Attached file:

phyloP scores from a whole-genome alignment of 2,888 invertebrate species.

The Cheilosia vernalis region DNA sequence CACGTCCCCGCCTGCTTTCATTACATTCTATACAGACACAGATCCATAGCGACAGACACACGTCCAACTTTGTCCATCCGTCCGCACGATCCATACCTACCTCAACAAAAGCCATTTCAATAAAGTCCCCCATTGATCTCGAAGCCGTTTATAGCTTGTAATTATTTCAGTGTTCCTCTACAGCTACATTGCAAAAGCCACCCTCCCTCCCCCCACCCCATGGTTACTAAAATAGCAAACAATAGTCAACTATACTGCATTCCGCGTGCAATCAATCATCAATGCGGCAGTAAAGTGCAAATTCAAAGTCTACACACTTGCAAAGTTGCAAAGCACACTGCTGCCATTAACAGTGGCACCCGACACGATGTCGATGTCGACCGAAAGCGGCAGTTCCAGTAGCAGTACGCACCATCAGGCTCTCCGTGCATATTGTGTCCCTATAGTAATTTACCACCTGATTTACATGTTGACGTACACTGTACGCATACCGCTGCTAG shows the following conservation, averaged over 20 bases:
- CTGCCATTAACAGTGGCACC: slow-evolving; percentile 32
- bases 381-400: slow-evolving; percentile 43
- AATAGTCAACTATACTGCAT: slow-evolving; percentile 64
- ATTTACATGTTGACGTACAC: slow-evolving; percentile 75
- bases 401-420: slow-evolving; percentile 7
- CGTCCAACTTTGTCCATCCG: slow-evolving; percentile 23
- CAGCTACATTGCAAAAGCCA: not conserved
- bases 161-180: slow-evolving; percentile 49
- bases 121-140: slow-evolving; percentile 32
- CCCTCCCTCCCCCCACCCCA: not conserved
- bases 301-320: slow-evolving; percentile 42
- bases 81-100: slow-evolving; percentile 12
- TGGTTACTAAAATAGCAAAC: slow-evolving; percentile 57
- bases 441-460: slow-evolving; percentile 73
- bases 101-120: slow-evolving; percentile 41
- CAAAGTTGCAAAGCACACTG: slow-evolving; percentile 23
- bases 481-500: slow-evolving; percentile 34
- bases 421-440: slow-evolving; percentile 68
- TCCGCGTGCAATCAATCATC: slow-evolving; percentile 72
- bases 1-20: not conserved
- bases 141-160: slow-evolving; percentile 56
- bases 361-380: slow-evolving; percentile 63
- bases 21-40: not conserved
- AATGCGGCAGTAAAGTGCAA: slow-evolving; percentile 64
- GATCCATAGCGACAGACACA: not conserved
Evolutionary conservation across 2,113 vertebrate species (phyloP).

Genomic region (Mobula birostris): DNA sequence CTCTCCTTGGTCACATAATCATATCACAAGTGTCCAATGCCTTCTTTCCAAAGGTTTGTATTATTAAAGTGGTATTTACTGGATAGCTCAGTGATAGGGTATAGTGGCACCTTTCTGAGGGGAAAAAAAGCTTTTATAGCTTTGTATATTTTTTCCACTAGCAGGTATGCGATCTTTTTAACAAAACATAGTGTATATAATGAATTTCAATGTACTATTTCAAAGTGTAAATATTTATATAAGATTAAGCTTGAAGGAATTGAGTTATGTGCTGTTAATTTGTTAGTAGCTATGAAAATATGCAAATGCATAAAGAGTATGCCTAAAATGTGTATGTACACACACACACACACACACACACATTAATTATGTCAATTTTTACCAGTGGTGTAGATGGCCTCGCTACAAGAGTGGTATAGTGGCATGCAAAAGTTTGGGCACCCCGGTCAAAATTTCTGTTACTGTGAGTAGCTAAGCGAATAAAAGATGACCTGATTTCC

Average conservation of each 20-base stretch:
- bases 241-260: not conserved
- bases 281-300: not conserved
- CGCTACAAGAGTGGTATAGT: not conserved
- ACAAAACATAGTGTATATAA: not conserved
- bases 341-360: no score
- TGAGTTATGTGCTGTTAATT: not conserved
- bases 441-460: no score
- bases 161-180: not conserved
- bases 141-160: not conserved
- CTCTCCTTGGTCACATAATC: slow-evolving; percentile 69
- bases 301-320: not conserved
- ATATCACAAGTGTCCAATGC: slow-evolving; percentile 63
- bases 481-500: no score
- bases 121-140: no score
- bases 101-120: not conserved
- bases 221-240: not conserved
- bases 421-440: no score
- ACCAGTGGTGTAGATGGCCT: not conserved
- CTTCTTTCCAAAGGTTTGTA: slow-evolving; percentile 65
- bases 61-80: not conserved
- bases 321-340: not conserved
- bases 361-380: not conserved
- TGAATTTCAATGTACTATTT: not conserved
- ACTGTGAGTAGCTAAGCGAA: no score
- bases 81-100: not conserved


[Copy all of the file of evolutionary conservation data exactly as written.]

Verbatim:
phyloP scores from a whole-genome alignment of 2,888 invertebrate species.

The Cheilosia vernalis region DNA sequence CACGTCCCCGCCTGCTTTCATTACATTCTATACAGACACAGATCCATAGCGACAGACACACGTCCAACTTTGTCCATCCGTCCGCACGATCCATACCTACCTCAACAAAAGCCATTTCAATAAAGTCCCCCATTGATCTCGAAGCCGTTTATAGCTTGTAATTATTTCAGTGTTCCTCTACAGCTACATTGCAAAAGCCACCCTCCCTCCCCCCACCCCATGGTTACTAAAATAGCAAACAATAGTCAACTATACTGCATTCCGCGTGCAATCAATCATCAATGCGGCAGTAAAGTGCAAATTCAAAGTCTACACACTTGCAAAGTTGCAAAGCACACTGCTGCCATTAACAGTGGCACCCGACACGATGTCGATGTCGACCGAAAGCGGCAGTTCCAGTAGCAGTACGCACCATCAGGCTCTCCGTGCATATTGTGTCCCTATAGTAATTTACCACCTGATTTACATGTTGACGTACACTGTACGCATACCGCTGCTAG shows the following conservation, averaged over 20 bases:
- CTGCCATTAACAGTGGCACC: slow-evolving; percentile 32
- bases 381-400: slow-evolving; percentile 43
- AATAGTCAACTATACTGCAT: slow-evolving; percentile 64
- ATTTACATGTTGACGTACAC: slow-evolving; percentile 75
- bases 401-420: slow-evolving; percentile 7
- CGTCCAACTTTGTCCATCCG: slow-evolving; percentile 23
- CAGCTACATTGCAAAAGCCA: not conserved
- bases 161-180: slow-evolving; percentile 49
- bases 121-140: slow-evolving; percentile 32
- CCCTCCCTCCCCCCACCCCA: not conserved
- bases 301-320: slow-evolving; percentile 42
- bases 81-100: slow-evolving; percentile 12
- TGGTTACTAAAATAGCAAAC: slow-evolving; percentile 57
- bases 441-460: slow-evolving; percentile 73
- bases 101-120: slow-evolving; percentile 41
- CAAAGTTGCAAAGCACACTG: slow-evolving; percentile 23
- bases 481-500: slow-evolving; percentile 34
- bases 421-440: slow-evolving; percentile 68
- TCCGCGTGCAATCAATCATC: slow-evolving; percentile 72
- bases 1-20: not conserved
- bases 141-160: slow-evolving; percentile 56
- bases 361-380: slow-evolving; percentile 63
- bases 21-40: not conserved
- AATGCGGCAGTAAAGTGCAA: slow-evolving; percentile 64
- GATCCATAGCGACAGACACA: not conserved
Evolutionary conservation across 2,113 vertebrate species (phyloP).

Genomic region (Mobula birostris): DNA sequence CTCTCCTTGGTCACATAATCATATCACAAGTGTCCAATGCCTTCTTTCCAAAGGTTTGTATTATTAAAGTGGTATTTACTGGATAGCTCAGTGATAGGGTATAGTGGCACCTTTCTGAGGGGAAAAAAAGCTTTTATAGCTTTGTATATTTTTTCCACTAGCAGGTATGCGATCTTTTTAACAAAACATAGTGTATATAATGAATTTCAATGTACTATTTCAAAGTGTAAATATTTATATAAGATTAAGCTTGAAGGAATTGAGTTATGTGCTGTTAATTTGTTAGTAGCTATGAAAATATGCAAATGCATAAAGAGTATGCCTAAAATGTGTATGTACACACACACACACACACACACACATTAATTATGTCAATTTTTACCAGTGGTGTAGATGGCCTCGCTACAAGAGTGGTATAGTGGCATGCAAAAGTTTGGGCACCCCGGTCAAAATTTCTGTTACTGTGAGTAGCTAAGCGAATAAAAGATGACCTGATTTCC

Average conservation of each 20-base stretch:
- bases 241-260: not conserved
- bases 281-300: not conserved
- CGCTACAAGAGTGGTATAGT: not conserved
- ACAAAACATAGTGTATATAA: not conserved
- bases 341-360: no score
- TGAGTTATGTGCTGTTAATT: not conserved
- bases 441-460: no score
- bases 161-180: not conserved
- bases 141-160: not conserved
- CTCTCCTTGGTCACATAATC: slow-evolving; percentile 69
- bases 301-320: not conserved
- ATATCACAAGTGTCCAATGC: slow-evolving; percentile 63
- bases 481-500: no score
- bases 121-140: no score
- bases 101-120: not conserved
- bases 221-240: not conserved
- bases 421-440: no score
- ACCAGTGGTGTAGATGGCCT: not conserved
- CTTCTTTCCAAAGGTTTGTA: slow-evolving; percentile 65
- bases 61-80: not conserved
- bases 321-340: not conserved
- bases 361-380: not conserved
- TGAATTTCAATGTACTATTT: not conserved
- ACTGTGAGTAGCTAAGCGAA: no score
- bases 81-100: not conserved